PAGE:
It was upon one of these frosty afternoons as I took my healing turn about the garden, that I found myself brooding in a deep, dark, dangerous way. I had tried desperately to hold onto that wonderful sense of completeness that had baptized me at the shore, but could sense it slipping away from me bit by bit...like granules of sand falling through an hour glass. Time was erasing my confidence that my story would end well. I had come to Edenhedge for a husband but had found a greater love instead. Though intangible, it filled and satisfied me in a way that none of my romances ever had. And yet...reader, I was only human. Though I would never have admitted it to anyone I was waiting for Eddie to come and visit me again. You see, I knew I was getting stronger and that any day now I would no longer have to be wary of travelling. I knew Mother was anxious to return home to Father – and to escape Aunt Elizabeth’s needling – and the thought of returning home before I had at the very least seen Eddie one more time, seemed unbearable. To suggest that I was milking my illness for all its worth would have not been entirely untrue.


Mulling all this over, I lowered myself to the bench. It felt quite wonderful to sit and breathe in the rich, crisp air. Perhaps Mother was right after all. I imagined that I felt the cold wind freeze away the last remnants of my illness and breathe in new purpose. I sat there for a few moments, closing my eyes against the frigid air. I was surprised that Mother had not come bounding out for me yet. As the seconds continued ticking by, my surprise turned into curiosity and my curiosity into wonderment. And then -- I spotted my answer to the question of Mother’s delay winding its way down the garden path. It was Eddie, hands in pocket, head bowed against the wind, walking towards me. Likely Mother had spotted him coming from her perch and demurely withheld herself from coming to get me.


Nothing like a little warning, thought I with a scathing glance towards the house. My nose was red, I could sense it -- and likely shiny. The pieces of hair that escaped from underneath my snug cap were flyaway and frazzled. And I was wearing goulashes. It seemed as far as Eddie was concerned, my vanity was destined to be punished.


I had more or less decided that I still had time to slip away noticed, when Eddie raised his head and gave me a tall wave. I weakly waved back and settled back into my uncomfortable destiny.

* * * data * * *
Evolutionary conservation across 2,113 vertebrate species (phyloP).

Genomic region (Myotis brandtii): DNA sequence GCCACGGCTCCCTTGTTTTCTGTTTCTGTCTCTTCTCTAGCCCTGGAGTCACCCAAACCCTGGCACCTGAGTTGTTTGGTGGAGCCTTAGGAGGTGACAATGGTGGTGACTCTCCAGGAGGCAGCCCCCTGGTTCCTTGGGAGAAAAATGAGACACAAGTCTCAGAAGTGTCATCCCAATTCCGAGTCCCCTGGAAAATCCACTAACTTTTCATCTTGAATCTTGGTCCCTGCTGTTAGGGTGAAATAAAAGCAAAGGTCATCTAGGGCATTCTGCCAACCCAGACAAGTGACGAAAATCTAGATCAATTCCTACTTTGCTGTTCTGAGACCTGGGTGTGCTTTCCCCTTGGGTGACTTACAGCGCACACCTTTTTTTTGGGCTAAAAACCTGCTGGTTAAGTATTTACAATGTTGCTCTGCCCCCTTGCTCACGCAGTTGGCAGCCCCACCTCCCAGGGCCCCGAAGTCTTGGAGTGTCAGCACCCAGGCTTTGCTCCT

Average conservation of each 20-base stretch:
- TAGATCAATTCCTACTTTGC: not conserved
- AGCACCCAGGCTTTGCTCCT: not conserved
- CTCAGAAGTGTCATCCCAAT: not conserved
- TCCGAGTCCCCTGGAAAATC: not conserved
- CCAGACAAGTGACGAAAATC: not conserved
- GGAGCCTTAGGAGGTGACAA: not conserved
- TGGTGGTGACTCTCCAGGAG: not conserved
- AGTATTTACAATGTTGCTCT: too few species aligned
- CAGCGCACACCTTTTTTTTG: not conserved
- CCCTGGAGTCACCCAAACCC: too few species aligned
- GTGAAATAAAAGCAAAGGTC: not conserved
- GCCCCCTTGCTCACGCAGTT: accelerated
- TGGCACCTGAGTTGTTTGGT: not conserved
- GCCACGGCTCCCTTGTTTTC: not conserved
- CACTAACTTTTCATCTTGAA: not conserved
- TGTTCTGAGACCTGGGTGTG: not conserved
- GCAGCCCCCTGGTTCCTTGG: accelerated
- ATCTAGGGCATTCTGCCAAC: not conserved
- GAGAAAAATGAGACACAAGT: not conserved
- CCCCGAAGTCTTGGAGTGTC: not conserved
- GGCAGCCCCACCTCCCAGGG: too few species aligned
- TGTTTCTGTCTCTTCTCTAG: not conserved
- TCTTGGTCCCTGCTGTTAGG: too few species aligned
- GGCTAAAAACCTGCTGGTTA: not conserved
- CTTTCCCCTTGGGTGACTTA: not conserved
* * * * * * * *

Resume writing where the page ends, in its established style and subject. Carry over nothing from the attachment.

“Fancy meeting you here,” He said jovially as he approached hearing distance. I was not sure if he meant it for a joke or not so I gave a soft snicker, the universal response to the unanswerable.


“Cold day, isn’t it?” He reached to where I was sitting and looked down at me.


I did not to know what to say, so I opened my mouth and said, “I love you.”


If sheer horror could kill, I would have keeled over then and there, fresh air notwithstanding. I have never been one to handle humiliation gracefully, so the moment I uttered the fateful words, I did nothing but stare up at him in confounded silence. Eddie’s face could not have looked more stunned than if I had jumped up and shouted “En garde!” In the pitiful quietness that followed, I rather wished I had chosen to do the latter.

If this was a book, perhaps Eddie would have recovered from his momentary surprise and swept me off the bench and declared his mutual love for me. Or perhaps he would have very romantically, stoically, spurned my love. Certainly, if this were a book, Aunt Elizabeth wouldn’t have chosen that precise moment to stick her grey, sober head through the window that overlooked the garden and tell me fiercely to get in “before you freeze your hide stiff.”


I got up numbly and walked towards the house. Eddie still had not moved or spoken, as rigid and emotionless as the ugly, trumpeting cherub that stood behind him in the fountain.


Like a pounding hammer during a vicious headache, Aunt Elizabeth began harping on me the minute I crossed the threshold. She trailed behind me as I walked trance like into the parlour. Mother sat by the fireside, Cherry curled at her feet, thumbing through a picture book. I sank onto the settee and simply stared at them.

“What on earth...?” Mother laid her knitting on her lap. “What’s happened child?”


Aunt Elizabeth snorted. “She’s gone and frozen herself solid, Ida, doing your silly exercises. I’ve never heard of such nonsense. She’ll have consumption soon enough.”

...
In the days that followed, I bore the full weight of my impudence. The knowledge that I had spoiled everything haunted me, so much so that there were moments I cherished the irrational temptation to run down to the shore and explain away my foolish confession. But rightfully I realized that best thing to do would be to keep away and keep silent. And since by turn that felt impossible, I told Mother I was ready to go home at last.